Williamsburg, Brooklyn, NY
Back in September I attended the 20 Years of Chocolate Anniversary Art Show in Williamsburg. I was especially excited because opportunities like this are one of the major reasons I wanted to move out of the Midwest. Rarely do skateboard companies hold special events in Oklahoma.
Girl and Chocolate has always been two of my favorite skateboard companies. Their videos are always timeless and their riders are legendary. Plus both companies have managed to keep their integrity in the ever changing skateboard industry and community, which is no easy feat.
Having the opportunity to see some of the riders, artwork, and classic skate decks in person had the skate nerd inside of me bubbling. Growing up I spent countless hours watching and re-watching Girl and Chocolate videos, reading team rider interviews and ogling over their ads. I convinced one of my roommates to join me (thanks Jonathan) and made sure to have my camera ready for a night out in Brooklyn.
When we arrived to Sideshow, there was already a long line formed on the sidewalk. Shockingly to me, and a bit annoyingly, a big chunk of the crowd weren’t skateboarders. A hipster couple, both dressed in all black, ended up behind us and exchanged the following words.
Hipster Man: “So what is all this for?”
Hipster Woman: “I’m not too sure. Some skate thing/art show. I mean there’s a line so it has to be somewhat interesting.”
I know it’s a bit of an overreaction but that conversation bummed me out. I didn’t want to share this experience with some hip losers with no ties to skateboarding. Thankfully the amount of skateboarders that began to cruise by saved my mood. Since this was a couple of months ago, I cannot remember everybody I saw outside, but a few I do remember are Brian Delatorre, Joe Hammeke, and Alex Olson.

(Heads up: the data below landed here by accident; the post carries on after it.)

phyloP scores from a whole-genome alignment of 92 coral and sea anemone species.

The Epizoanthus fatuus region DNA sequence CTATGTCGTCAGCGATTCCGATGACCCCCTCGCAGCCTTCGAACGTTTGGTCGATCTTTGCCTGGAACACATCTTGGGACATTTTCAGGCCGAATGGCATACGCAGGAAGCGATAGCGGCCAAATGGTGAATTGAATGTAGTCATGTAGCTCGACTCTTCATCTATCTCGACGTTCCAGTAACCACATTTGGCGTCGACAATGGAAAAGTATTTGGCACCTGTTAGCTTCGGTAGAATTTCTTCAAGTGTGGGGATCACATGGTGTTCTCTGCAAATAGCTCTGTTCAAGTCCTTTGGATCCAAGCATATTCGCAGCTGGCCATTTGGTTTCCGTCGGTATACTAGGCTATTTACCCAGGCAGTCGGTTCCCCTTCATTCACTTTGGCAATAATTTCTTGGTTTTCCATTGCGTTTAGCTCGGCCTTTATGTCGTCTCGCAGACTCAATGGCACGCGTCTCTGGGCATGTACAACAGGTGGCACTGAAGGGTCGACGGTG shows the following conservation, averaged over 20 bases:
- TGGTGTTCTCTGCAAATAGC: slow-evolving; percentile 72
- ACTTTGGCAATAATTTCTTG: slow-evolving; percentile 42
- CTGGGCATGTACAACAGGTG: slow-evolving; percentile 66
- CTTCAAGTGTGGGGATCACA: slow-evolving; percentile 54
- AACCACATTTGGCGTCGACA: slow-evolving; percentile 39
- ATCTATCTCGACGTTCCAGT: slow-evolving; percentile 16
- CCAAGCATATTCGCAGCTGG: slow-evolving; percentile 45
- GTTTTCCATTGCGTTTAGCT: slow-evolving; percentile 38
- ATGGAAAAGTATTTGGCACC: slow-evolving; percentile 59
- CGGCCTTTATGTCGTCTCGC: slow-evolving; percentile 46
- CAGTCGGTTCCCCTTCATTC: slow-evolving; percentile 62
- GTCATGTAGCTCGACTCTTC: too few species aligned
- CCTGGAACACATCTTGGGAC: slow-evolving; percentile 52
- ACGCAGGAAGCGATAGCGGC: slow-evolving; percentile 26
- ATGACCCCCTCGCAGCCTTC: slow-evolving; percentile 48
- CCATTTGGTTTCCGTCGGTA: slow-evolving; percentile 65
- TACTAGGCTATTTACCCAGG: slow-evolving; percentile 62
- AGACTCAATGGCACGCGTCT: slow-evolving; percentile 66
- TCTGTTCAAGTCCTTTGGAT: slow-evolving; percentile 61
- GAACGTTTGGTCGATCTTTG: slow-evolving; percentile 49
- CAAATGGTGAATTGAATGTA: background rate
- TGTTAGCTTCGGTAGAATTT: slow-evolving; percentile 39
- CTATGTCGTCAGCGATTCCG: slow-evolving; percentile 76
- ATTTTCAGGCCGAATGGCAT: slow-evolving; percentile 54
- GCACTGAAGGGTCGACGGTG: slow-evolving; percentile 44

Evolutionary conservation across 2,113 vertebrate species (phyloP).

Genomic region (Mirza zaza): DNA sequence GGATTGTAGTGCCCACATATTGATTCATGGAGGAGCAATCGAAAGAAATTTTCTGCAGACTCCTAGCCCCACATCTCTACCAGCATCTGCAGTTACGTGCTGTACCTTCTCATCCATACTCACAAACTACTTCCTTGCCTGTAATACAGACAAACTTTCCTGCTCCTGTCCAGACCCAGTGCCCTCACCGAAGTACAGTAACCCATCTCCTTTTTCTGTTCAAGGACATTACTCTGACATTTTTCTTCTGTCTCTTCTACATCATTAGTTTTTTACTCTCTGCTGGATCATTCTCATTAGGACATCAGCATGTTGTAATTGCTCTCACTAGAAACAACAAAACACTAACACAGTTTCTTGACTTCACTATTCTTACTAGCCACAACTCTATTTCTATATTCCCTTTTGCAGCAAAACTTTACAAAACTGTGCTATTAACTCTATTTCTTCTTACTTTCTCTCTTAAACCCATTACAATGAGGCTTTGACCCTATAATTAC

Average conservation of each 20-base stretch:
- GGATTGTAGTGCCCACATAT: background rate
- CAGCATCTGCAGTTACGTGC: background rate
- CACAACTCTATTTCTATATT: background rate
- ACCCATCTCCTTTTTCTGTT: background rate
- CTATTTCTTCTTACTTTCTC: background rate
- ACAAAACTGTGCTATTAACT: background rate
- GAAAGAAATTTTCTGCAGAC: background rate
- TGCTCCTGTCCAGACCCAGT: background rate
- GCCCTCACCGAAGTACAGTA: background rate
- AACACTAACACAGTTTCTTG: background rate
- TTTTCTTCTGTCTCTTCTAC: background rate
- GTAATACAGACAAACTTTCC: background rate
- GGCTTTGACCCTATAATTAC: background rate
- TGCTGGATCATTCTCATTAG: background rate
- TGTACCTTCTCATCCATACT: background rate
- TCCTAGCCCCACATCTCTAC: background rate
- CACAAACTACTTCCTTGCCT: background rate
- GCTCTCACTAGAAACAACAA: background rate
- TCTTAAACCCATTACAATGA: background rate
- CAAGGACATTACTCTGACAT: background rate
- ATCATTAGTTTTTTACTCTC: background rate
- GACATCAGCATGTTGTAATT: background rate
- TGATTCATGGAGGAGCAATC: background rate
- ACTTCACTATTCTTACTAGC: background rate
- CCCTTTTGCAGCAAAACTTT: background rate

The art show itself was awesome. Chocolate videos were projected, boards from throughout the years, original artwork, and classic photos were all on display. When Jonathan and I first got inside, the place was so hot and humid from all of the people that my camera lens fogged instantly. I spent most of the time nerding out on everything, poaching a few photos, and asking whatever person I’ve looked up to over the years if they wouldn’t mind posing for some awkward portraits.
One of the standouts was skate personality/writer/industry head Robert Brink. He was shocked that I just wanted a photo of him alone, as opposed to the classic selfie. After I shot the photo he took the time to ask my name and to talk for a bit. Thanks Brink, meant a lot.
Other highlights included seeing the controversial Pappalardo(blew it on getting a photo), shooting a portrait of Gino, seeing up close prints of Keenan Milton, getting a portrait of a fully faded Sam Smyth, and bumming out Jerry Hsu when I asked for a quick photo. Thanks Hsu for obliging me, I’m sure having an awkward, fanned out 22 year-old take you away from your homies for a photo is annoying. The “Cherry” kids were also there fully Supremed out. I figured asking for a photo would be a waste of time. Besides I also feared asking for a photo would result in me getting hit like the geese and birds in their “Illegal Civilization” videos.
Thank you Chocolate for all that you’ve done for skateboarding the past 20 years. And thank you skateboarding for keeping me young.